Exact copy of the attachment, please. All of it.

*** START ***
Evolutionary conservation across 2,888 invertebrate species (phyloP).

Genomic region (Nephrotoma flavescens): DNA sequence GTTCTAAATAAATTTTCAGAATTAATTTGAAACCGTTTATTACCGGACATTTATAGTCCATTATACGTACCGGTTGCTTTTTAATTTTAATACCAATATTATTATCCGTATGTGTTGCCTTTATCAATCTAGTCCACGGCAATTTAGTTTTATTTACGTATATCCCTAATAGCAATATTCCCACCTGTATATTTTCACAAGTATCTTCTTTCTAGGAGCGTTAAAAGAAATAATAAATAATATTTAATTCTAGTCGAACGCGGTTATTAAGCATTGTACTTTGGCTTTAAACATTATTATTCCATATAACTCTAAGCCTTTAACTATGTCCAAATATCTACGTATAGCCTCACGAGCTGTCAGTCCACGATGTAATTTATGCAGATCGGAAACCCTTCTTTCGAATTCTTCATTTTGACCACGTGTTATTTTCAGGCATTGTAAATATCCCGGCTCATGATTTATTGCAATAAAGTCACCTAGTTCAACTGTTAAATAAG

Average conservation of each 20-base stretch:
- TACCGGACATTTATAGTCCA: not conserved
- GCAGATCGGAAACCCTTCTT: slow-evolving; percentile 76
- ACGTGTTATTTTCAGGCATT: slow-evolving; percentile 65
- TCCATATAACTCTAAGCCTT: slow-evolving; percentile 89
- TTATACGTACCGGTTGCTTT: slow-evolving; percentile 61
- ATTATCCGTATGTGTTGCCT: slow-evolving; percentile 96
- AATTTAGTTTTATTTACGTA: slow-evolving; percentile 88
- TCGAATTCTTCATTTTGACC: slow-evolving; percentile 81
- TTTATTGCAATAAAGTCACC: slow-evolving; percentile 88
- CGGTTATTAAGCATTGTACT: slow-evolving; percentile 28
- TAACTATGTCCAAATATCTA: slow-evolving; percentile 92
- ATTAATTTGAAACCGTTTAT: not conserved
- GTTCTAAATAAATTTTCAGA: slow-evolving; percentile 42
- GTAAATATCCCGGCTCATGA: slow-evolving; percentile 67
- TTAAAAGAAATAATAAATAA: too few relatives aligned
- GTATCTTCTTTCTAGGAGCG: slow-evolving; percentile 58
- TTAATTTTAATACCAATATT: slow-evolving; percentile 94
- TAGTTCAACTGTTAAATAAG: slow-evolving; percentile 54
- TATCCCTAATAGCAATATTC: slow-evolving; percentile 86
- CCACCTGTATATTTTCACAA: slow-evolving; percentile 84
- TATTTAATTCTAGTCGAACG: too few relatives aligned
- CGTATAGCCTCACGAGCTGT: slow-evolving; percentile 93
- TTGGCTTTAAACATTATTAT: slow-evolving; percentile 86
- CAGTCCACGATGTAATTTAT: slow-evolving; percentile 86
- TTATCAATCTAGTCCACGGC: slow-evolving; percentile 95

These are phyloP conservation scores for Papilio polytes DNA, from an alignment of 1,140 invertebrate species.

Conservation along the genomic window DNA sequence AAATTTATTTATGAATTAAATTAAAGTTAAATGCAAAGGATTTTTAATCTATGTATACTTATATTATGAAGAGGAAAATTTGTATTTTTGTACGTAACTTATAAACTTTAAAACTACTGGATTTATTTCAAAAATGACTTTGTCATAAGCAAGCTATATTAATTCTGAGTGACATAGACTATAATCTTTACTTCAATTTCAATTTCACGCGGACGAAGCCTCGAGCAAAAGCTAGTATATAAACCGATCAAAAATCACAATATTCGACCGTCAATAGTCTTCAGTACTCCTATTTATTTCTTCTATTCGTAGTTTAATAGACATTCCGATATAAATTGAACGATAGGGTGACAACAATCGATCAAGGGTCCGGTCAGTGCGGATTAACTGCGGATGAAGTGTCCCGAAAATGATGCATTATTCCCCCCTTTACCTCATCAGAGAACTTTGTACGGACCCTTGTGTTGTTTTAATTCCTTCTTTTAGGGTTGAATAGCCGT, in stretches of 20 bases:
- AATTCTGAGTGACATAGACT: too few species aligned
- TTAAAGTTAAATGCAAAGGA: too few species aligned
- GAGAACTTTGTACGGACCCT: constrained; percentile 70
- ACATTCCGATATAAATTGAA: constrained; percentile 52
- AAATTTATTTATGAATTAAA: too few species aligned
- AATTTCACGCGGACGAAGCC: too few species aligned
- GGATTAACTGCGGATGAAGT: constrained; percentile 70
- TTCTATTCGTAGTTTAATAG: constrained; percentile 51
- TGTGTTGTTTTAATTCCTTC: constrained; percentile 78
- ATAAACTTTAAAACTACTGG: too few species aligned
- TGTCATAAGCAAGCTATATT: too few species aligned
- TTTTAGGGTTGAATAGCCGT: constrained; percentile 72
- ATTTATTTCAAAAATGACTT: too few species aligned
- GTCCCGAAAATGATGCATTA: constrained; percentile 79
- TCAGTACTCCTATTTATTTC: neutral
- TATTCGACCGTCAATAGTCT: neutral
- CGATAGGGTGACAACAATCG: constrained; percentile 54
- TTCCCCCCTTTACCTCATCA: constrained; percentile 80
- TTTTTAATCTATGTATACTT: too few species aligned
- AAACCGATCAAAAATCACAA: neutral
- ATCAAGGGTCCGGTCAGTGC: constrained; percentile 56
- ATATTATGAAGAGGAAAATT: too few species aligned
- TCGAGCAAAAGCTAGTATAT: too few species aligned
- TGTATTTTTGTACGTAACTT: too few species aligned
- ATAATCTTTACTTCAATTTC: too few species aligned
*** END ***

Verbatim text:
Evolutionary conservation across 2,888 invertebrate species (phyloP).

Genomic region (Nephrotoma flavescens): DNA sequence GTTCTAAATAAATTTTCAGAATTAATTTGAAACCGTTTATTACCGGACATTTATAGTCCATTATACGTACCGGTTGCTTTTTAATTTTAATACCAATATTATTATCCGTATGTGTTGCCTTTATCAATCTAGTCCACGGCAATTTAGTTTTATTTACGTATATCCCTAATAGCAATATTCCCACCTGTATATTTTCACAAGTATCTTCTTTCTAGGAGCGTTAAAAGAAATAATAAATAATATTTAATTCTAGTCGAACGCGGTTATTAAGCATTGTACTTTGGCTTTAAACATTATTATTCCATATAACTCTAAGCCTTTAACTATGTCCAAATATCTACGTATAGCCTCACGAGCTGTCAGTCCACGATGTAATTTATGCAGATCGGAAACCCTTCTTTCGAATTCTTCATTTTGACCACGTGTTATTTTCAGGCATTGTAAATATCCCGGCTCATGATTTATTGCAATAAAGTCACCTAGTTCAACTGTTAAATAAG

Average conservation of each 20-base stretch:
- TACCGGACATTTATAGTCCA: not conserved
- GCAGATCGGAAACCCTTCTT: slow-evolving; percentile 76
- ACGTGTTATTTTCAGGCATT: slow-evolving; percentile 65
- TCCATATAACTCTAAGCCTT: slow-evolving; percentile 89
- TTATACGTACCGGTTGCTTT: slow-evolving; percentile 61
- ATTATCCGTATGTGTTGCCT: slow-evolving; percentile 96
- AATTTAGTTTTATTTACGTA: slow-evolving; percentile 88
- TCGAATTCTTCATTTTGACC: slow-evolving; percentile 81
- TTTATTGCAATAAAGTCACC: slow-evolving; percentile 88
- CGGTTATTAAGCATTGTACT: slow-evolving; percentile 28
- TAACTATGTCCAAATATCTA: slow-evolving; percentile 92
- ATTAATTTGAAACCGTTTAT: not conserved
- GTTCTAAATAAATTTTCAGA: slow-evolving; percentile 42
- GTAAATATCCCGGCTCATGA: slow-evolving; percentile 67
- TTAAAAGAAATAATAAATAA: too few relatives aligned
- GTATCTTCTTTCTAGGAGCG: slow-evolving; percentile 58
- TTAATTTTAATACCAATATT: slow-evolving; percentile 94
- TAGTTCAACTGTTAAATAAG: slow-evolving; percentile 54
- TATCCCTAATAGCAATATTC: slow-evolving; percentile 86
- CCACCTGTATATTTTCACAA: slow-evolving; percentile 84
- TATTTAATTCTAGTCGAACG: too few relatives aligned
- CGTATAGCCTCACGAGCTGT: slow-evolving; percentile 93
- TTGGCTTTAAACATTATTAT: slow-evolving; percentile 86
- CAGTCCACGATGTAATTTAT: slow-evolving; percentile 86
- TTATCAATCTAGTCCACGGC: slow-evolving; percentile 95

These are phyloP conservation scores for Papilio polytes DNA, from an alignment of 1,140 invertebrate species.

Conservation along the genomic window DNA sequence AAATTTATTTATGAATTAAATTAAAGTTAAATGCAAAGGATTTTTAATCTATGTATACTTATATTATGAAGAGGAAAATTTGTATTTTTGTACGTAACTTATAAACTTTAAAACTACTGGATTTATTTCAAAAATGACTTTGTCATAAGCAAGCTATATTAATTCTGAGTGACATAGACTATAATCTTTACTTCAATTTCAATTTCACGCGGACGAAGCCTCGAGCAAAAGCTAGTATATAAACCGATCAAAAATCACAATATTCGACCGTCAATAGTCTTCAGTACTCCTATTTATTTCTTCTATTCGTAGTTTAATAGACATTCCGATATAAATTGAACGATAGGGTGACAACAATCGATCAAGGGTCCGGTCAGTGCGGATTAACTGCGGATGAAGTGTCCCGAAAATGATGCATTATTCCCCCCTTTACCTCATCAGAGAACTTTGTACGGACCCTTGTGTTGTTTTAATTCCTTCTTTTAGGGTTGAATAGCCGT, in stretches of 20 bases:
- AATTCTGAGTGACATAGACT: too few species aligned
- TTAAAGTTAAATGCAAAGGA: too few species aligned
- GAGAACTTTGTACGGACCCT: constrained; percentile 70
- ACATTCCGATATAAATTGAA: constrained; percentile 52
- AAATTTATTTATGAATTAAA: too few species aligned
- AATTTCACGCGGACGAAGCC: too few species aligned
- GGATTAACTGCGGATGAAGT: constrained; percentile 70
- TTCTATTCGTAGTTTAATAG: constrained; percentile 51
- TGTGTTGTTTTAATTCCTTC: constrained; percentile 78
- ATAAACTTTAAAACTACTGG: too few species aligned
- TGTCATAAGCAAGCTATATT: too few species aligned
- TTTTAGGGTTGAATAGCCGT: constrained; percentile 72
- ATTTATTTCAAAAATGACTT: too few species aligned
- GTCCCGAAAATGATGCATTA: constrained; percentile 79
- TCAGTACTCCTATTTATTTC: neutral
- TATTCGACCGTCAATAGTCT: neutral
- CGATAGGGTGACAACAATCG: constrained; percentile 54
- TTCCCCCCTTTACCTCATCA: constrained; percentile 80
- TTTTTAATCTATGTATACTT: too few species aligned
- AAACCGATCAAAAATCACAA: neutral
- ATCAAGGGTCCGGTCAGTGC: constrained; percentile 56
- ATATTATGAAGAGGAAAATT: too few species aligned
- TCGAGCAAAAGCTAGTATAT: too few species aligned
- TGTATTTTTGTACGTAACTT: too few species aligned
- ATAATCTTTACTTCAATTTC: too few species aligned